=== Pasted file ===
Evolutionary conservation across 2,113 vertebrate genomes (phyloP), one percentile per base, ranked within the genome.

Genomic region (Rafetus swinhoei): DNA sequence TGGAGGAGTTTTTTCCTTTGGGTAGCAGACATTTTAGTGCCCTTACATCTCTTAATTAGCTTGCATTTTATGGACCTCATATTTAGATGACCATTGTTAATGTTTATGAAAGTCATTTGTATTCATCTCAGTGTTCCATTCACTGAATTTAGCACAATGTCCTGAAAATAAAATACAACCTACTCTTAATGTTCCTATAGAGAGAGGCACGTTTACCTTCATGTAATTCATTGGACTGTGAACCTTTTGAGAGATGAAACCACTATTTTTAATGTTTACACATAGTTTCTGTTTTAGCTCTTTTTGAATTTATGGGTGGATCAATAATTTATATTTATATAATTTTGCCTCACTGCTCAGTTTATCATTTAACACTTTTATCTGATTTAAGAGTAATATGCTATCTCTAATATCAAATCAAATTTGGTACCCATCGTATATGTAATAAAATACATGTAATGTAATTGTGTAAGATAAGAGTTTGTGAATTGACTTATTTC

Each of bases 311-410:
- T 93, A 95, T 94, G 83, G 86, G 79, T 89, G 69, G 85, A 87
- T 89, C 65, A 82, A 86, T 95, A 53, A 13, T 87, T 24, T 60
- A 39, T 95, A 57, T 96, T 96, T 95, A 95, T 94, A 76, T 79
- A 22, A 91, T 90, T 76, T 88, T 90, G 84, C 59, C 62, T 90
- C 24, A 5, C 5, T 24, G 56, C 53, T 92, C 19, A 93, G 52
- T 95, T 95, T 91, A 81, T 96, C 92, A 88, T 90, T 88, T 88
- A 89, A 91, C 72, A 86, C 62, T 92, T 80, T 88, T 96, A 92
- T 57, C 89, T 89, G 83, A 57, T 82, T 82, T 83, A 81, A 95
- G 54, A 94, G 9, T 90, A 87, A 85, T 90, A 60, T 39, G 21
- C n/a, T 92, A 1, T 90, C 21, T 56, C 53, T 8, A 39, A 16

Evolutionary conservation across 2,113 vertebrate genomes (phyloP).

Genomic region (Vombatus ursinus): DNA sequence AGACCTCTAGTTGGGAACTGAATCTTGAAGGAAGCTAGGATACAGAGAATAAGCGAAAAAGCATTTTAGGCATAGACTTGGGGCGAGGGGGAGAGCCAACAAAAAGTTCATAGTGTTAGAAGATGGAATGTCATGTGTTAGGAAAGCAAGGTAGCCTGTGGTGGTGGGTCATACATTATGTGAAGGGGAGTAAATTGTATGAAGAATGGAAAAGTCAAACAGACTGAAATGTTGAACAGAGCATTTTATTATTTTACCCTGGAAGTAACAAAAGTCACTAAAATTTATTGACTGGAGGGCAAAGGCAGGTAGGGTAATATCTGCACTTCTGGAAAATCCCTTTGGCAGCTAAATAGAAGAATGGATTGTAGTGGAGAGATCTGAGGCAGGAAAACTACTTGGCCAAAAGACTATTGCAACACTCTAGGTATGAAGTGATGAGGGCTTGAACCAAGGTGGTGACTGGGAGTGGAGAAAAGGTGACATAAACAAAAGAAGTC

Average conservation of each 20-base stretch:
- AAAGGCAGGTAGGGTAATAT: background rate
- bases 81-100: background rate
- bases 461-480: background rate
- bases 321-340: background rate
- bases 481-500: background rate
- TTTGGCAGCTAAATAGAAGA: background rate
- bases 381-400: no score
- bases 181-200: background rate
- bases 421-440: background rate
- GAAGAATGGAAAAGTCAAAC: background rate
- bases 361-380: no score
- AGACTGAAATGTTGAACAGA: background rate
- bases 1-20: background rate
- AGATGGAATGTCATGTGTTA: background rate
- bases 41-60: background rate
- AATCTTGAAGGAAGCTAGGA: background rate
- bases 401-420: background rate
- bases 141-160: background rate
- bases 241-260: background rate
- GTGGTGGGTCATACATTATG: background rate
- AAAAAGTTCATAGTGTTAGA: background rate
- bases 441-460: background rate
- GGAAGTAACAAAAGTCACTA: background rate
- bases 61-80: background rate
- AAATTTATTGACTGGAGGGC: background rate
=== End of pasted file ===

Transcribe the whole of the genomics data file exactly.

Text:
Evolutionary conservation across 2,113 vertebrate genomes (phyloP), one percentile per base, ranked within the genome.

Genomic region (Rafetus swinhoei): DNA sequence TGGAGGAGTTTTTTCCTTTGGGTAGCAGACATTTTAGTGCCCTTACATCTCTTAATTAGCTTGCATTTTATGGACCTCATATTTAGATGACCATTGTTAATGTTTATGAAAGTCATTTGTATTCATCTCAGTGTTCCATTCACTGAATTTAGCACAATGTCCTGAAAATAAAATACAACCTACTCTTAATGTTCCTATAGAGAGAGGCACGTTTACCTTCATGTAATTCATTGGACTGTGAACCTTTTGAGAGATGAAACCACTATTTTTAATGTTTACACATAGTTTCTGTTTTAGCTCTTTTTGAATTTATGGGTGGATCAATAATTTATATTTATATAATTTTGCCTCACTGCTCAGTTTATCATTTAACACTTTTATCTGATTTAAGAGTAATATGCTATCTCTAATATCAAATCAAATTTGGTACCCATCGTATATGTAATAAAATACATGTAATGTAATTGTGTAAGATAAGAGTTTGTGAATTGACTTATTTC

Each of bases 311-410:
- T 93, A 95, T 94, G 83, G 86, G 79, T 89, G 69, G 85, A 87
- T 89, C 65, A 82, A 86, T 95, A 53, A 13, T 87, T 24, T 60
- A 39, T 95, A 57, T 96, T 96, T 95, A 95, T 94, A 76, T 79
- A 22, A 91, T 90, T 76, T 88, T 90, G 84, C 59, C 62, T 90
- C 24, A 5, C 5, T 24, G 56, C 53, T 92, C 19, A 93, G 52
- T 95, T 95, T 91, A 81, T 96, C 92, A 88, T 90, T 88, T 88
- A 89, A 91, C 72, A 86, C 62, T 92, T 80, T 88, T 96, A 92
- T 57, C 89, T 89, G 83, A 57, T 82, T 82, T 83, A 81, A 95
- G 54, A 94, G 9, T 90, A 87, A 85, T 90, A 60, T 39, G 21
- C n/a, T 92, A 1, T 90, C 21, T 56, C 53, T 8, A 39, A 16

Evolutionary conservation across 2,113 vertebrate genomes (phyloP).

Genomic region (Vombatus ursinus): DNA sequence AGACCTCTAGTTGGGAACTGAATCTTGAAGGAAGCTAGGATACAGAGAATAAGCGAAAAAGCATTTTAGGCATAGACTTGGGGCGAGGGGGAGAGCCAACAAAAAGTTCATAGTGTTAGAAGATGGAATGTCATGTGTTAGGAAAGCAAGGTAGCCTGTGGTGGTGGGTCATACATTATGTGAAGGGGAGTAAATTGTATGAAGAATGGAAAAGTCAAACAGACTGAAATGTTGAACAGAGCATTTTATTATTTTACCCTGGAAGTAACAAAAGTCACTAAAATTTATTGACTGGAGGGCAAAGGCAGGTAGGGTAATATCTGCACTTCTGGAAAATCCCTTTGGCAGCTAAATAGAAGAATGGATTGTAGTGGAGAGATCTGAGGCAGGAAAACTACTTGGCCAAAAGACTATTGCAACACTCTAGGTATGAAGTGATGAGGGCTTGAACCAAGGTGGTGACTGGGAGTGGAGAAAAGGTGACATAAACAAAAGAAGTC

Average conservation of each 20-base stretch:
- AAAGGCAGGTAGGGTAATAT: background rate
- bases 81-100: background rate
- bases 461-480: background rate
- bases 321-340: background rate
- bases 481-500: background rate
- TTTGGCAGCTAAATAGAAGA: background rate
- bases 381-400: no score
- bases 181-200: background rate
- bases 421-440: background rate
- GAAGAATGGAAAAGTCAAAC: background rate
- bases 361-380: no score
- AGACTGAAATGTTGAACAGA: background rate
- bases 1-20: background rate
- AGATGGAATGTCATGTGTTA: background rate
- bases 41-60: background rate
- AATCTTGAAGGAAGCTAGGA: background rate
- bases 401-420: background rate
- bases 141-160: background rate
- bases 241-260: background rate
- GTGGTGGGTCATACATTATG: background rate
- AAAAAGTTCATAGTGTTAGA: background rate
- bases 441-460: background rate
- GGAAGTAACAAAAGTCACTA: background rate
- bases 61-80: background rate
- AAATTTATTGACTGGAGGGC: background rate